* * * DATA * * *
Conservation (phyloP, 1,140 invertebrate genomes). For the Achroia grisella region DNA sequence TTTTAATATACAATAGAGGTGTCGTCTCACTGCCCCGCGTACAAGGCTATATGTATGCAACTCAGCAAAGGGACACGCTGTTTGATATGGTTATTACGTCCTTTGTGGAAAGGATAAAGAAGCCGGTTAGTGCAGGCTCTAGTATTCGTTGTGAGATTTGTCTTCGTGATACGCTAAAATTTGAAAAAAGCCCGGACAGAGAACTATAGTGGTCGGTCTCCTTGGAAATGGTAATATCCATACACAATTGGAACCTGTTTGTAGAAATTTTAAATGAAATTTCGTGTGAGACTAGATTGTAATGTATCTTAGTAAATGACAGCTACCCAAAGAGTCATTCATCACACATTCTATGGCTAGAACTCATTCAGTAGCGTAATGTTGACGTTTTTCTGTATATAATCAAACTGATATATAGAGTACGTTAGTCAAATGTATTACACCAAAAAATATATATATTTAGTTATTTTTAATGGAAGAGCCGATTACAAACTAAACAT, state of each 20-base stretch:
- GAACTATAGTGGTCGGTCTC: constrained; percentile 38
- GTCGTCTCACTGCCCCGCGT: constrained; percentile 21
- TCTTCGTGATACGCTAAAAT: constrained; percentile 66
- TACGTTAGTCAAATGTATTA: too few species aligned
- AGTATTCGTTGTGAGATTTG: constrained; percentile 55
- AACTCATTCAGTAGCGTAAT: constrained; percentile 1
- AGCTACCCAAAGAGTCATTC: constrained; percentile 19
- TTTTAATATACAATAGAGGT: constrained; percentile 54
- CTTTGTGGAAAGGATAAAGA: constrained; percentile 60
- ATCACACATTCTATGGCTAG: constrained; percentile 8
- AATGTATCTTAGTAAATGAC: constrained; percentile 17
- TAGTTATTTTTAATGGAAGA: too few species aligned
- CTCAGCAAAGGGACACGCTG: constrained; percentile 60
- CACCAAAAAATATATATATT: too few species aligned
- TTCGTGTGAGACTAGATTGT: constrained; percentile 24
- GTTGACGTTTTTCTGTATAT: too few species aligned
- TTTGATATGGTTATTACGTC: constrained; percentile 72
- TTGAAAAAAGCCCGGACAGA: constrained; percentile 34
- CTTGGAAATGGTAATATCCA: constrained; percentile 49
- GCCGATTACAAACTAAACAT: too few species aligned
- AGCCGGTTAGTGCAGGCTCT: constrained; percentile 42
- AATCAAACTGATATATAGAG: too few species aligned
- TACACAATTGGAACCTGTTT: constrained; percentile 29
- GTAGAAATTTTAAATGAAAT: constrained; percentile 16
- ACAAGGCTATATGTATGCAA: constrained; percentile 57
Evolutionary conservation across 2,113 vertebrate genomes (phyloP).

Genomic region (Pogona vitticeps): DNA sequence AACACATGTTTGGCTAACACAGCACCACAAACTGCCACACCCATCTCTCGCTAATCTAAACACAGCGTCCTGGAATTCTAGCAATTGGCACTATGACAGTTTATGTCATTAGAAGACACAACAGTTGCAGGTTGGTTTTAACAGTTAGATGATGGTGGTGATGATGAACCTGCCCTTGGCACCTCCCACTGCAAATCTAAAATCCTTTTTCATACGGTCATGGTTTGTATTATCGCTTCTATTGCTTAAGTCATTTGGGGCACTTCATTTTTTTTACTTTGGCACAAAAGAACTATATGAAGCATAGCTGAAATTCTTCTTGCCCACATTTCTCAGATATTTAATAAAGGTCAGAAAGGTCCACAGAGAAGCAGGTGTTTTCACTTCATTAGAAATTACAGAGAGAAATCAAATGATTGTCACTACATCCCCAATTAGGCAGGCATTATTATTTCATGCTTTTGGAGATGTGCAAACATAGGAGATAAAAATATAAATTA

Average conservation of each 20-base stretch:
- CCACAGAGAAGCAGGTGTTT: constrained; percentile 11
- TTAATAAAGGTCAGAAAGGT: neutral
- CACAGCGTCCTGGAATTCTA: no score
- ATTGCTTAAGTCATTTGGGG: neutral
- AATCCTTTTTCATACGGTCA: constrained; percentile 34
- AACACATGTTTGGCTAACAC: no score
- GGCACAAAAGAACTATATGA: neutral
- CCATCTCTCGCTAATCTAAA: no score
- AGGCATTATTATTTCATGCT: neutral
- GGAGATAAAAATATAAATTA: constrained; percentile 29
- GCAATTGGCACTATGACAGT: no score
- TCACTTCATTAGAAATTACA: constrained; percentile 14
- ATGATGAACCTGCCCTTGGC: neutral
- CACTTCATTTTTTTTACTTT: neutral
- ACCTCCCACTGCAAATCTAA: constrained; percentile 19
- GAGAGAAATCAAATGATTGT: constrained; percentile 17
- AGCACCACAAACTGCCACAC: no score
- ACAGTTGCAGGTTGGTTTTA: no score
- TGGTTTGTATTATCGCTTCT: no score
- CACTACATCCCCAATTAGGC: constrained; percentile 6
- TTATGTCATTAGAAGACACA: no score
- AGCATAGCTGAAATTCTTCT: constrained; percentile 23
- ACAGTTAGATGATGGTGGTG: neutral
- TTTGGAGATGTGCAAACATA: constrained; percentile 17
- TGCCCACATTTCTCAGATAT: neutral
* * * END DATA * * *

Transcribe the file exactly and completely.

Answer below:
Conservation (phyloP, 1,140 invertebrate genomes). For the Achroia grisella region DNA sequence TTTTAATATACAATAGAGGTGTCGTCTCACTGCCCCGCGTACAAGGCTATATGTATGCAACTCAGCAAAGGGACACGCTGTTTGATATGGTTATTACGTCCTTTGTGGAAAGGATAAAGAAGCCGGTTAGTGCAGGCTCTAGTATTCGTTGTGAGATTTGTCTTCGTGATACGCTAAAATTTGAAAAAAGCCCGGACAGAGAACTATAGTGGTCGGTCTCCTTGGAAATGGTAATATCCATACACAATTGGAACCTGTTTGTAGAAATTTTAAATGAAATTTCGTGTGAGACTAGATTGTAATGTATCTTAGTAAATGACAGCTACCCAAAGAGTCATTCATCACACATTCTATGGCTAGAACTCATTCAGTAGCGTAATGTTGACGTTTTTCTGTATATAATCAAACTGATATATAGAGTACGTTAGTCAAATGTATTACACCAAAAAATATATATATTTAGTTATTTTTAATGGAAGAGCCGATTACAAACTAAACAT, state of each 20-base stretch:
- GAACTATAGTGGTCGGTCTC: constrained; percentile 38
- GTCGTCTCACTGCCCCGCGT: constrained; percentile 21
- TCTTCGTGATACGCTAAAAT: constrained; percentile 66
- TACGTTAGTCAAATGTATTA: too few species aligned
- AGTATTCGTTGTGAGATTTG: constrained; percentile 55
- AACTCATTCAGTAGCGTAAT: constrained; percentile 1
- AGCTACCCAAAGAGTCATTC: constrained; percentile 19
- TTTTAATATACAATAGAGGT: constrained; percentile 54
- CTTTGTGGAAAGGATAAAGA: constrained; percentile 60
- ATCACACATTCTATGGCTAG: constrained; percentile 8
- AATGTATCTTAGTAAATGAC: constrained; percentile 17
- TAGTTATTTTTAATGGAAGA: too few species aligned
- CTCAGCAAAGGGACACGCTG: constrained; percentile 60
- CACCAAAAAATATATATATT: too few species aligned
- TTCGTGTGAGACTAGATTGT: constrained; percentile 24
- GTTGACGTTTTTCTGTATAT: too few species aligned
- TTTGATATGGTTATTACGTC: constrained; percentile 72
- TTGAAAAAAGCCCGGACAGA: constrained; percentile 34
- CTTGGAAATGGTAATATCCA: constrained; percentile 49
- GCCGATTACAAACTAAACAT: too few species aligned
- AGCCGGTTAGTGCAGGCTCT: constrained; percentile 42
- AATCAAACTGATATATAGAG: too few species aligned
- TACACAATTGGAACCTGTTT: constrained; percentile 29
- GTAGAAATTTTAAATGAAAT: constrained; percentile 16
- ACAAGGCTATATGTATGCAA: constrained; percentile 57
Evolutionary conservation across 2,113 vertebrate genomes (phyloP).

Genomic region (Pogona vitticeps): DNA sequence AACACATGTTTGGCTAACACAGCACCACAAACTGCCACACCCATCTCTCGCTAATCTAAACACAGCGTCCTGGAATTCTAGCAATTGGCACTATGACAGTTTATGTCATTAGAAGACACAACAGTTGCAGGTTGGTTTTAACAGTTAGATGATGGTGGTGATGATGAACCTGCCCTTGGCACCTCCCACTGCAAATCTAAAATCCTTTTTCATACGGTCATGGTTTGTATTATCGCTTCTATTGCTTAAGTCATTTGGGGCACTTCATTTTTTTTACTTTGGCACAAAAGAACTATATGAAGCATAGCTGAAATTCTTCTTGCCCACATTTCTCAGATATTTAATAAAGGTCAGAAAGGTCCACAGAGAAGCAGGTGTTTTCACTTCATTAGAAATTACAGAGAGAAATCAAATGATTGTCACTACATCCCCAATTAGGCAGGCATTATTATTTCATGCTTTTGGAGATGTGCAAACATAGGAGATAAAAATATAAATTA

Average conservation of each 20-base stretch:
- CCACAGAGAAGCAGGTGTTT: constrained; percentile 11
- TTAATAAAGGTCAGAAAGGT: neutral
- CACAGCGTCCTGGAATTCTA: no score
- ATTGCTTAAGTCATTTGGGG: neutral
- AATCCTTTTTCATACGGTCA: constrained; percentile 34
- AACACATGTTTGGCTAACAC: no score
- GGCACAAAAGAACTATATGA: neutral
- CCATCTCTCGCTAATCTAAA: no score
- AGGCATTATTATTTCATGCT: neutral
- GGAGATAAAAATATAAATTA: constrained; percentile 29
- GCAATTGGCACTATGACAGT: no score
- TCACTTCATTAGAAATTACA: constrained; percentile 14
- ATGATGAACCTGCCCTTGGC: neutral
- CACTTCATTTTTTTTACTTT: neutral
- ACCTCCCACTGCAAATCTAA: constrained; percentile 19
- GAGAGAAATCAAATGATTGT: constrained; percentile 17
- AGCACCACAAACTGCCACAC: no score
- ACAGTTGCAGGTTGGTTTTA: no score
- TGGTTTGTATTATCGCTTCT: no score
- CACTACATCCCCAATTAGGC: constrained; percentile 6
- TTATGTCATTAGAAGACACA: no score
- AGCATAGCTGAAATTCTTCT: constrained; percentile 23
- ACAGTTAGATGATGGTGGTG: neutral
- TTTGGAGATGTGCAAACATA: constrained; percentile 17
- TGCCCACATTTCTCAGATAT: neutral